A federal grand jury issued a nine-count indictment on August 18, 2010, charging Gillion with one count of conspiring to embezzle from a common carrier, in violation of 18 U.S.C. § 371, and eight counts of embezzling from a common carrier, in violation of 18 U.S.C. § 660. On April 5, 2011, a grand jury issued an eight-count superseding indictment, charging Gillion with one count of conspiracy to commit mail fraud, in violation of 18 U.S.C. § 371, and seven counts of substantive mail fraud, in violation of 18 U.S.C. § 1341.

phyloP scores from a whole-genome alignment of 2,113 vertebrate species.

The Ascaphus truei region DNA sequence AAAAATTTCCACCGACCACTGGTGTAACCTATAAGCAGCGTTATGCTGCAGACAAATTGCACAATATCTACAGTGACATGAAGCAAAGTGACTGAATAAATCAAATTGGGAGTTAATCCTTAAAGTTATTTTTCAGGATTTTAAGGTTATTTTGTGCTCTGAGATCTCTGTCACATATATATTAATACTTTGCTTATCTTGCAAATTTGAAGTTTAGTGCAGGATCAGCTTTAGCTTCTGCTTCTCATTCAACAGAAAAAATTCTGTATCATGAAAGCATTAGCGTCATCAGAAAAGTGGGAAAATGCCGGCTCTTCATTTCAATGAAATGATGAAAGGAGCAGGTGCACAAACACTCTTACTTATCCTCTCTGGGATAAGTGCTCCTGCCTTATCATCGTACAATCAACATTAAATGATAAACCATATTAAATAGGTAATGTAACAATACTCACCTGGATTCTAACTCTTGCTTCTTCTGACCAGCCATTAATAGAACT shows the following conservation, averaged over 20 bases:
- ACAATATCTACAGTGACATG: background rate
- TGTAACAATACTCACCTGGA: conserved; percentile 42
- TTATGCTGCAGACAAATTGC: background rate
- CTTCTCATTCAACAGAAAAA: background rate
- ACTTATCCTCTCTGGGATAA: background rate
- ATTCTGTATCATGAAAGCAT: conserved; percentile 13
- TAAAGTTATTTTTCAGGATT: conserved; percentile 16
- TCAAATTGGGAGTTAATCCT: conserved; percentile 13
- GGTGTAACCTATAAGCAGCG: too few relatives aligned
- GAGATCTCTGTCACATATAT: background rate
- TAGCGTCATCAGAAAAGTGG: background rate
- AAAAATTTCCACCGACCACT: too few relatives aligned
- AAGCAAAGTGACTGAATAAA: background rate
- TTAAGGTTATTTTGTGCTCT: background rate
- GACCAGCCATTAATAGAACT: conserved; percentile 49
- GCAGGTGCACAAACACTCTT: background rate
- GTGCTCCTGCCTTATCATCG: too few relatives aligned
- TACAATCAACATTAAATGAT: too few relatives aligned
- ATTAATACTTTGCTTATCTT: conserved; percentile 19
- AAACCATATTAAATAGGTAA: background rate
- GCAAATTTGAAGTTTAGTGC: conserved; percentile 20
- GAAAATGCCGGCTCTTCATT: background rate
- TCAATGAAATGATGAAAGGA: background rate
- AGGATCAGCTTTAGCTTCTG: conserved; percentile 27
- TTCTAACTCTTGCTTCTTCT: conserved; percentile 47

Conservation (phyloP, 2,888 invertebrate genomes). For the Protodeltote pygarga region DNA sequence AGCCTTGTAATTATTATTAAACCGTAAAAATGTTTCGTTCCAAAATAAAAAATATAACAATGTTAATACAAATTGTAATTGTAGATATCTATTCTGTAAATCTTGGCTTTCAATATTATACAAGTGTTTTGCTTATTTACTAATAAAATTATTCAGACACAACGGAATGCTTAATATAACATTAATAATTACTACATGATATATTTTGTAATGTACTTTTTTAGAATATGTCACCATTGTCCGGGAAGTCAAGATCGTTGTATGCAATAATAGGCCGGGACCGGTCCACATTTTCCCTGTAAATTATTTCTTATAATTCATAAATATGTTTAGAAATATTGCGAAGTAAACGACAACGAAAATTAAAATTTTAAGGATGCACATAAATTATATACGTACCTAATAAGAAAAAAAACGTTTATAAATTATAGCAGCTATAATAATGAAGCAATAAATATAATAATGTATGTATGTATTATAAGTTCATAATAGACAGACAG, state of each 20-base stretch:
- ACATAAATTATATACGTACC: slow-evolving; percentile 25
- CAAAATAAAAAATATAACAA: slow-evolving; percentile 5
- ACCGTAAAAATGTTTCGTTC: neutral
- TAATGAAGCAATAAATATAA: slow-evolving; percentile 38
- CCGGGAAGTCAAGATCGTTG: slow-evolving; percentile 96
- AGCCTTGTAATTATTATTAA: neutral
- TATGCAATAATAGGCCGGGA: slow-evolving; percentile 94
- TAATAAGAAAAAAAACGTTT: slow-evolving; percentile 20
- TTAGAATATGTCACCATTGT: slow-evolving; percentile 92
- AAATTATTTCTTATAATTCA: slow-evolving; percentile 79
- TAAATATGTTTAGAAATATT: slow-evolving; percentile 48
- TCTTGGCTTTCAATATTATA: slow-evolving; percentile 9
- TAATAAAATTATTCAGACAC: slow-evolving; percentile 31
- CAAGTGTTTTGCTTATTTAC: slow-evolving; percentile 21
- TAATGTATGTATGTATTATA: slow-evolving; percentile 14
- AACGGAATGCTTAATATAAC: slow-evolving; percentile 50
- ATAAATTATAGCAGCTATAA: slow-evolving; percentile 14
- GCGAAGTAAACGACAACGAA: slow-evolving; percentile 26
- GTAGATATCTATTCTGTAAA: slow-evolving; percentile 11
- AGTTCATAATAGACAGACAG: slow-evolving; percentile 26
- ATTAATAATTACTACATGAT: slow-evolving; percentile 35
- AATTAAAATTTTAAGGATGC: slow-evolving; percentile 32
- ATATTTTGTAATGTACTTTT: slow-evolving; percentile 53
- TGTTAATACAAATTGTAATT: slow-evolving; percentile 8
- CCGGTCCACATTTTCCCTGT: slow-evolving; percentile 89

Before trial, the government requested that Gillion submit to a polygraph examination to test the truth of his original proffer interview. Gillion moved to suppress the statements he made during the pre-indictment proffer session, arguing that the Agreement had no effect post-indictment. The government contended that the Agreement was still in effect as a binding contract. The district court found the Agreement was still in effect, and held that Gillion could either sit for the polygraph examination—which would be limited to questions related to topics raised in the original proffer interview—or be found in breach. Gillion sat for the polygraph examination on June 6, 2011, but left the session midway, disputing the scope of the questions. As a result, the district court found Gillion in breach and allowed Agent McClure to testify to Gillion's proffered statements at trial.